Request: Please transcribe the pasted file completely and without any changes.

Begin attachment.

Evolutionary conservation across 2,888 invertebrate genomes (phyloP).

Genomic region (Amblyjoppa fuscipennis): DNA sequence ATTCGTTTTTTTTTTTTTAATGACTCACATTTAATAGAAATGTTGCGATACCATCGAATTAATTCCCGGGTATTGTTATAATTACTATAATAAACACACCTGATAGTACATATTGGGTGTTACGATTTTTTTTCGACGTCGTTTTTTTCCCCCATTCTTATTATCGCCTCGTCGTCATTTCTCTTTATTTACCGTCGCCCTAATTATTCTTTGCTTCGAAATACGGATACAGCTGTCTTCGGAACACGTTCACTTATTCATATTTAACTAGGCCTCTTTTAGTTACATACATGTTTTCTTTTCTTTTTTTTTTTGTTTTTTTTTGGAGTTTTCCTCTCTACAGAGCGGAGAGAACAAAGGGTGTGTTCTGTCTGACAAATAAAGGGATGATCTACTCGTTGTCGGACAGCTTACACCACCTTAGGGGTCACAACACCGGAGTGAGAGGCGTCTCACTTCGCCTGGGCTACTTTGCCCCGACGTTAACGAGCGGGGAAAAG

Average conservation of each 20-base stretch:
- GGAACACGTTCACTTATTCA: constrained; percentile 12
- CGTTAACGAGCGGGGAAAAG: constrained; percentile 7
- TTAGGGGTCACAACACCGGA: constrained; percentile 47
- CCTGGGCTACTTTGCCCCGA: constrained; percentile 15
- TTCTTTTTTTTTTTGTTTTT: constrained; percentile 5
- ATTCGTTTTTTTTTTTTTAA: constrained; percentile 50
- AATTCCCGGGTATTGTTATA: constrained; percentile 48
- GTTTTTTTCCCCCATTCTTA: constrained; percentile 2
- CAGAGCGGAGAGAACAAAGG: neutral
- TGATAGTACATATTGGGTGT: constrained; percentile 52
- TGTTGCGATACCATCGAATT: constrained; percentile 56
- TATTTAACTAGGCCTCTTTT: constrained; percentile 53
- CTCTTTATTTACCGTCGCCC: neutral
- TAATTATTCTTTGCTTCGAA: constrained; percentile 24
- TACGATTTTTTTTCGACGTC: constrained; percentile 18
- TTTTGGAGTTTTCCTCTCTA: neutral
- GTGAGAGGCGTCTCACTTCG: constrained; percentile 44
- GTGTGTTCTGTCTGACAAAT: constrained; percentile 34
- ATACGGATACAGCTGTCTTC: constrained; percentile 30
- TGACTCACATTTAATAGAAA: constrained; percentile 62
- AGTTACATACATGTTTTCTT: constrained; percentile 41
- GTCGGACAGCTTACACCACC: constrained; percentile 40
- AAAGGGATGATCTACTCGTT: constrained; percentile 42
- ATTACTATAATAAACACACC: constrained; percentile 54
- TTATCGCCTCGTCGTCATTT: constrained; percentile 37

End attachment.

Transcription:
Evolutionary conservation across 2,888 invertebrate genomes (phyloP).

Genomic region (Amblyjoppa fuscipennis): DNA sequence ATTCGTTTTTTTTTTTTTAATGACTCACATTTAATAGAAATGTTGCGATACCATCGAATTAATTCCCGGGTATTGTTATAATTACTATAATAAACACACCTGATAGTACATATTGGGTGTTACGATTTTTTTTCGACGTCGTTTTTTTCCCCCATTCTTATTATCGCCTCGTCGTCATTTCTCTTTATTTACCGTCGCCCTAATTATTCTTTGCTTCGAAATACGGATACAGCTGTCTTCGGAACACGTTCACTTATTCATATTTAACTAGGCCTCTTTTAGTTACATACATGTTTTCTTTTCTTTTTTTTTTTGTTTTTTTTTGGAGTTTTCCTCTCTACAGAGCGGAGAGAACAAAGGGTGTGTTCTGTCTGACAAATAAAGGGATGATCTACTCGTTGTCGGACAGCTTACACCACCTTAGGGGTCACAACACCGGAGTGAGAGGCGTCTCACTTCGCCTGGGCTACTTTGCCCCGACGTTAACGAGCGGGGAAAAG

Average conservation of each 20-base stretch:
- GGAACACGTTCACTTATTCA: constrained; percentile 12
- CGTTAACGAGCGGGGAAAAG: constrained; percentile 7
- TTAGGGGTCACAACACCGGA: constrained; percentile 47
- CCTGGGCTACTTTGCCCCGA: constrained; percentile 15
- TTCTTTTTTTTTTTGTTTTT: constrained; percentile 5
- ATTCGTTTTTTTTTTTTTAA: constrained; percentile 50
- AATTCCCGGGTATTGTTATA: constrained; percentile 48
- GTTTTTTTCCCCCATTCTTA: constrained; percentile 2
- CAGAGCGGAGAGAACAAAGG: neutral
- TGATAGTACATATTGGGTGT: constrained; percentile 52
- TGTTGCGATACCATCGAATT: constrained; percentile 56
- TATTTAACTAGGCCTCTTTT: constrained; percentile 53
- CTCTTTATTTACCGTCGCCC: neutral
- TAATTATTCTTTGCTTCGAA: constrained; percentile 24
- TACGATTTTTTTTCGACGTC: constrained; percentile 18
- TTTTGGAGTTTTCCTCTCTA: neutral
- GTGAGAGGCGTCTCACTTCG: constrained; percentile 44
- GTGTGTTCTGTCTGACAAAT: constrained; percentile 34
- ATACGGATACAGCTGTCTTC: constrained; percentile 30
- TGACTCACATTTAATAGAAA: constrained; percentile 62
- AGTTACATACATGTTTTCTT: constrained; percentile 41
- GTCGGACAGCTTACACCACC: constrained; percentile 40
- AAAGGGATGATCTACTCGTT: constrained; percentile 42
- ATTACTATAATAAACACACC: constrained; percentile 54
- TTATCGCCTCGTCGTCATTT: constrained; percentile 37